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Monday, October 17, 2005

#138 - John Barleycorn Must Die, Traffic

"The band's new approach was closer to what it perhaps should have been back in 1967, basically a showcase for Winwood's voice and instrumental work, with Wood adding reed parts and Capaldi drumming and occasionally singing harmony vocals. If the original Traffic bowed to the perceived commercial necessity of crafting hit singles, the new Traffic was more interested in stretching out." (allmusic guide)

#137 - Surrealistic Pillow, Jefferson Airplane

"This is the essential Jefferson Airplane album. Widely available in cut-out bins around the world, this cornerstone of Psychedelic music deserves to be listened to and absorbed by any fan of '60s rock. Most of their best-known songs come from this release, including "White Rabbit," "Somebody to Love," "Today" and "3/5 a Mile in 10 Seconds."" (real music guide)

#136 - Natty Dread, Bob Marley & The Wailers

"This 1974 release was the first to feature the Wailers. The line-up included the I-Threes vocal trio and the bass/drum combo of Aston and Carlton Barrett. They brought such a strong new dynamic to Marley's sound that he kept them for the remainder of his career. Highlights include "Lively Up Yourself," "Rebel Music," and the influential ballad "No Woman No Cry."" (real music guide)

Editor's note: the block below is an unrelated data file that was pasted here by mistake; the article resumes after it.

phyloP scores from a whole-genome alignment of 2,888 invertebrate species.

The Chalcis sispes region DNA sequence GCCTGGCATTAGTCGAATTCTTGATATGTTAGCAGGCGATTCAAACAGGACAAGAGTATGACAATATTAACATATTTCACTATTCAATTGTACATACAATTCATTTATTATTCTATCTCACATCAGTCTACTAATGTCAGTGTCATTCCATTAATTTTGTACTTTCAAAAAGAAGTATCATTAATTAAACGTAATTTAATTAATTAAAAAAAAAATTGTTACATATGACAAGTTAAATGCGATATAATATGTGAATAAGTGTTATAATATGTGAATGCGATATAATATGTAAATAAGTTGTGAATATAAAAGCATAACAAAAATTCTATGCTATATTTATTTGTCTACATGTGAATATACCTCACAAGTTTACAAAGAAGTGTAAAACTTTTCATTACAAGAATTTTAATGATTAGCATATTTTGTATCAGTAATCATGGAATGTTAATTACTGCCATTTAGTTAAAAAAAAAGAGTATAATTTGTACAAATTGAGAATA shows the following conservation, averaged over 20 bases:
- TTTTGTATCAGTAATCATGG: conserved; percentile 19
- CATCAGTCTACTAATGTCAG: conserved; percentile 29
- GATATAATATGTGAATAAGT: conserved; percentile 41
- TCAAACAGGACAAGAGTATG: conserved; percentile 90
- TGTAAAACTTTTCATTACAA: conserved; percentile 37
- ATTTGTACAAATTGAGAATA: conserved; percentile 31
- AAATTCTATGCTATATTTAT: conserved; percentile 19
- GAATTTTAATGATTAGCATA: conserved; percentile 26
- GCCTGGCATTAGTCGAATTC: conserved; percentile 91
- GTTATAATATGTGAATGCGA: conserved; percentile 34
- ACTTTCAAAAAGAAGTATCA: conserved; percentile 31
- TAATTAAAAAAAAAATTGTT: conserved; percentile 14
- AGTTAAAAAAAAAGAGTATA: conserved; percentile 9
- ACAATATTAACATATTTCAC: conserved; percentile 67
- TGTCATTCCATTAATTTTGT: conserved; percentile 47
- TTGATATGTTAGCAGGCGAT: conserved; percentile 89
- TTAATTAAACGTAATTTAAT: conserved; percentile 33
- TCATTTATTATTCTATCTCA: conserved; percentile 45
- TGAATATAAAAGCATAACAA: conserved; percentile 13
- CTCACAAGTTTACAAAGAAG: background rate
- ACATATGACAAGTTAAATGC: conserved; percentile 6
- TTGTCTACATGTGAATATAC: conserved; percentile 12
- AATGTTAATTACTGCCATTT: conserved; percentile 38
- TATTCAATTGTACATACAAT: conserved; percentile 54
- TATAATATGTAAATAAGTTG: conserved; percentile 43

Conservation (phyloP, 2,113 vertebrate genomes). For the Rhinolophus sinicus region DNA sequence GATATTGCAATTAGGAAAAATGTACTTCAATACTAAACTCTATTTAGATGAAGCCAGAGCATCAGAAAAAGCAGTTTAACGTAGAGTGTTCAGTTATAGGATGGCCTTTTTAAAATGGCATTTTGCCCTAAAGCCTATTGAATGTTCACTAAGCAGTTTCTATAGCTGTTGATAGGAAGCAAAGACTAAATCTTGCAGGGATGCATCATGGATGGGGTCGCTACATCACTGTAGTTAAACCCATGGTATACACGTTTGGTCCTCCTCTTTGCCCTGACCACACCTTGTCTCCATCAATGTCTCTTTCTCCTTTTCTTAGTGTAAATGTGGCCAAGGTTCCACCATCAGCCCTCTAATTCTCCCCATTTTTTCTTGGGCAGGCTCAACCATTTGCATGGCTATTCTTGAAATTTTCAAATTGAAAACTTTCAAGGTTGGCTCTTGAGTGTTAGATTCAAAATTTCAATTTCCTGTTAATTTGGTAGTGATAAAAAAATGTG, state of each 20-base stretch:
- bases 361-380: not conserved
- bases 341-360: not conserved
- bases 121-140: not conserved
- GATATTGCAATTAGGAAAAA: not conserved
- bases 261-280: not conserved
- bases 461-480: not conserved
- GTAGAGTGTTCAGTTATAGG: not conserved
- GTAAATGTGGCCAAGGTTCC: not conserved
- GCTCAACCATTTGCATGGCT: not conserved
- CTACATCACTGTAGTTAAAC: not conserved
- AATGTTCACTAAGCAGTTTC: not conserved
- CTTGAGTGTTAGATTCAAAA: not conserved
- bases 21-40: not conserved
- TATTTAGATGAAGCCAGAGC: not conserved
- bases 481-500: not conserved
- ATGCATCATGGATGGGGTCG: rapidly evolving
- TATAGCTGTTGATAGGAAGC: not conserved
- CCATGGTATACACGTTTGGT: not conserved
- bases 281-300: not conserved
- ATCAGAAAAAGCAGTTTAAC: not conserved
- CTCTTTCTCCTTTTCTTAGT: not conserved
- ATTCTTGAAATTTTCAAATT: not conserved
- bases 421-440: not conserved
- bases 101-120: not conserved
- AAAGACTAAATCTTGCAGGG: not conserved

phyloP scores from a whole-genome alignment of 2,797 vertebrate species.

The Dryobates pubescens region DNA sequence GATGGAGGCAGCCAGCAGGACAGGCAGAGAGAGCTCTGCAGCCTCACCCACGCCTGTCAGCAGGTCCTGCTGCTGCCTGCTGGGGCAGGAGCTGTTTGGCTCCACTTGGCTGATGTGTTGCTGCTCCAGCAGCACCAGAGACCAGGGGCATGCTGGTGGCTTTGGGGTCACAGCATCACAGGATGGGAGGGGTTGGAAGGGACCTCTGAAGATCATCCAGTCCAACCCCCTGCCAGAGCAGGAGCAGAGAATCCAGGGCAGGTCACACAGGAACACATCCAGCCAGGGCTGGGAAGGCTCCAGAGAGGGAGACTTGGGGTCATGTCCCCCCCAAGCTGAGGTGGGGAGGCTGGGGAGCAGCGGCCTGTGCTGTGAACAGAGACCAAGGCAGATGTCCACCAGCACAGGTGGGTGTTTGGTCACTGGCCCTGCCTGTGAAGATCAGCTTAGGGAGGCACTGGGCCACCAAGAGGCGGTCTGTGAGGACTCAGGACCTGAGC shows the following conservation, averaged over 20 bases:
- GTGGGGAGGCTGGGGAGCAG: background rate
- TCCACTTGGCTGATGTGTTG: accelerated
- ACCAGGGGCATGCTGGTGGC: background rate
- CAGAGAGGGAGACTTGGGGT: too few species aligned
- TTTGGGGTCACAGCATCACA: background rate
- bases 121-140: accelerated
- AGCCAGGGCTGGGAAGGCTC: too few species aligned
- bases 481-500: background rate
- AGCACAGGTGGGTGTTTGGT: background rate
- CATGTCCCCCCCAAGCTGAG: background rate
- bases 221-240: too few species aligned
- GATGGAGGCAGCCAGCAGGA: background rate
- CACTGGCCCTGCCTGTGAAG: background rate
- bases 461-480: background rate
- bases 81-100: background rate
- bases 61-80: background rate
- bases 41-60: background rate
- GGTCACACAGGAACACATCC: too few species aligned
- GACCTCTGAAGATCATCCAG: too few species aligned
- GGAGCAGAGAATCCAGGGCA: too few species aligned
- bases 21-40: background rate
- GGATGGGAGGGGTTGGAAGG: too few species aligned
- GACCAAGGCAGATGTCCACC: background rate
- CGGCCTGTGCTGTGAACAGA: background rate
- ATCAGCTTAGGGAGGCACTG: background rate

#135 - Never Mind The Bollocks, Here's The Sex Pistols, The Sex Pistols

"A violent, explosive record that is in no danger of ever sounding dated, this 1977 manifesto spews out equal amounts of nihilism and full-on rock 'n' roll. The band kicks out dirty, sloppy riffs that cut to the bone, while Johnny Rotten is probably the only vocalist whose sarcasm is worth listening to." (real music guide)

#134 - Bat Out Of Hell, Meat Loaf

"This is Grand Guignol pop -- epic, gothic, operatic, and silly, and it's appealing because of all of this. Jim Steinman was a composer without peer, simply because nobody else wanted to make mini-epics like this. And there never could have been a singer more suited for his compositions than Meat Loaf, a singer partial to bombast, albeit shaded bombast. The compositions are staggeringly ridiculous, yet Meat Loaf finds the emotional core in each song." (allmusic guide)

#133 - Madman Across The Water, Elton John

"Madman Across the Water is another feather in Elton John's cap, gaudy as it may be. This time out, haunting strings -- which add depth and color to an already colorful performer -- augments Elton's beautiful, piano-driven songs. "Tiny Dancer" and "Levon" are the highlights of this nine-song disc, most of which is superb." (real music guide)


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